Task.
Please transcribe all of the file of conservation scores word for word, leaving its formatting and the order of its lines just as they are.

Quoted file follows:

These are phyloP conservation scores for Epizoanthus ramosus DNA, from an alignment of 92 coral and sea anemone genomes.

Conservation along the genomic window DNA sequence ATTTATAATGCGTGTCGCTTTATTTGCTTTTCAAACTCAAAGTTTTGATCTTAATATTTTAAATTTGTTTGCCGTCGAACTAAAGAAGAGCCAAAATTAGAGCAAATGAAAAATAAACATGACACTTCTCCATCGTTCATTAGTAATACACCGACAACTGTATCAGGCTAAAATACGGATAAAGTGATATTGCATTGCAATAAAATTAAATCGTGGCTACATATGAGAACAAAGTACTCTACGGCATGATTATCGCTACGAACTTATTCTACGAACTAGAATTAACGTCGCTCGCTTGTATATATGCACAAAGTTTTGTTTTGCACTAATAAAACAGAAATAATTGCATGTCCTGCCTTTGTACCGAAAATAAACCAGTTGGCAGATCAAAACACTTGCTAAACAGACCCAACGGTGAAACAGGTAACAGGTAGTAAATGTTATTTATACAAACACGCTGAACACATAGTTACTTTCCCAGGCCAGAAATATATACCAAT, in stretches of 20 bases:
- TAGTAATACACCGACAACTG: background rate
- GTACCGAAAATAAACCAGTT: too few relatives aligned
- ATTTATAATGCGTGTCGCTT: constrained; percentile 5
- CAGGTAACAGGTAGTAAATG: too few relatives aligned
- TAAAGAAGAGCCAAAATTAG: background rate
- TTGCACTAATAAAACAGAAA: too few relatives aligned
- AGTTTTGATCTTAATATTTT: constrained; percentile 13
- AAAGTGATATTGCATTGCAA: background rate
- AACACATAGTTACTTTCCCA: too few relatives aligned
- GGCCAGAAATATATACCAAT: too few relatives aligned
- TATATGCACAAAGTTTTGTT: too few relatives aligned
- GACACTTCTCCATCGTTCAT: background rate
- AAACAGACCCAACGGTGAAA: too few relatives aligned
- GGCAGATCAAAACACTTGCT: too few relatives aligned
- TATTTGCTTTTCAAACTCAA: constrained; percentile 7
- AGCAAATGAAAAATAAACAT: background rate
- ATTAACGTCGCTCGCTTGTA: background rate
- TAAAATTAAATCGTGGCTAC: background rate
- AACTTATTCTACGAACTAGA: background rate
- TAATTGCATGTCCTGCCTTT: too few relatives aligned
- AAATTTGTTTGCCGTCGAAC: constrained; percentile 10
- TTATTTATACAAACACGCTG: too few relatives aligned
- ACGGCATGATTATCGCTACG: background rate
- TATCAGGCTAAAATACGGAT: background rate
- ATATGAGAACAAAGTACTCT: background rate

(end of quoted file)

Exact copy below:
These are phyloP conservation scores for Epizoanthus ramosus DNA, from an alignment of 92 coral and sea anemone genomes.

Conservation along the genomic window DNA sequence ATTTATAATGCGTGTCGCTTTATTTGCTTTTCAAACTCAAAGTTTTGATCTTAATATTTTAAATTTGTTTGCCGTCGAACTAAAGAAGAGCCAAAATTAGAGCAAATGAAAAATAAACATGACACTTCTCCATCGTTCATTAGTAATACACCGACAACTGTATCAGGCTAAAATACGGATAAAGTGATATTGCATTGCAATAAAATTAAATCGTGGCTACATATGAGAACAAAGTACTCTACGGCATGATTATCGCTACGAACTTATTCTACGAACTAGAATTAACGTCGCTCGCTTGTATATATGCACAAAGTTTTGTTTTGCACTAATAAAACAGAAATAATTGCATGTCCTGCCTTTGTACCGAAAATAAACCAGTTGGCAGATCAAAACACTTGCTAAACAGACCCAACGGTGAAACAGGTAACAGGTAGTAAATGTTATTTATACAAACACGCTGAACACATAGTTACTTTCCCAGGCCAGAAATATATACCAAT, in stretches of 20 bases:
- TAGTAATACACCGACAACTG: background rate
- GTACCGAAAATAAACCAGTT: too few relatives aligned
- ATTTATAATGCGTGTCGCTT: constrained; percentile 5
- CAGGTAACAGGTAGTAAATG: too few relatives aligned
- TAAAGAAGAGCCAAAATTAG: background rate
- TTGCACTAATAAAACAGAAA: too few relatives aligned
- AGTTTTGATCTTAATATTTT: constrained; percentile 13
- AAAGTGATATTGCATTGCAA: background rate
- AACACATAGTTACTTTCCCA: too few relatives aligned
- GGCCAGAAATATATACCAAT: too few relatives aligned
- TATATGCACAAAGTTTTGTT: too few relatives aligned
- GACACTTCTCCATCGTTCAT: background rate
- AAACAGACCCAACGGTGAAA: too few relatives aligned
- GGCAGATCAAAACACTTGCT: too few relatives aligned
- TATTTGCTTTTCAAACTCAA: constrained; percentile 7
- AGCAAATGAAAAATAAACAT: background rate
- ATTAACGTCGCTCGCTTGTA: background rate
- TAAAATTAAATCGTGGCTAC: background rate
- AACTTATTCTACGAACTAGA: background rate
- TAATTGCATGTCCTGCCTTT: too few relatives aligned
- AAATTTGTTTGCCGTCGAAC: constrained; percentile 10
- TTATTTATACAAACACGCTG: too few relatives aligned
- ACGGCATGATTATCGCTACG: background rate
- TATCAGGCTAAAATACGGAT: background rate
- ATATGAGAACAAAGTACTCT: background rate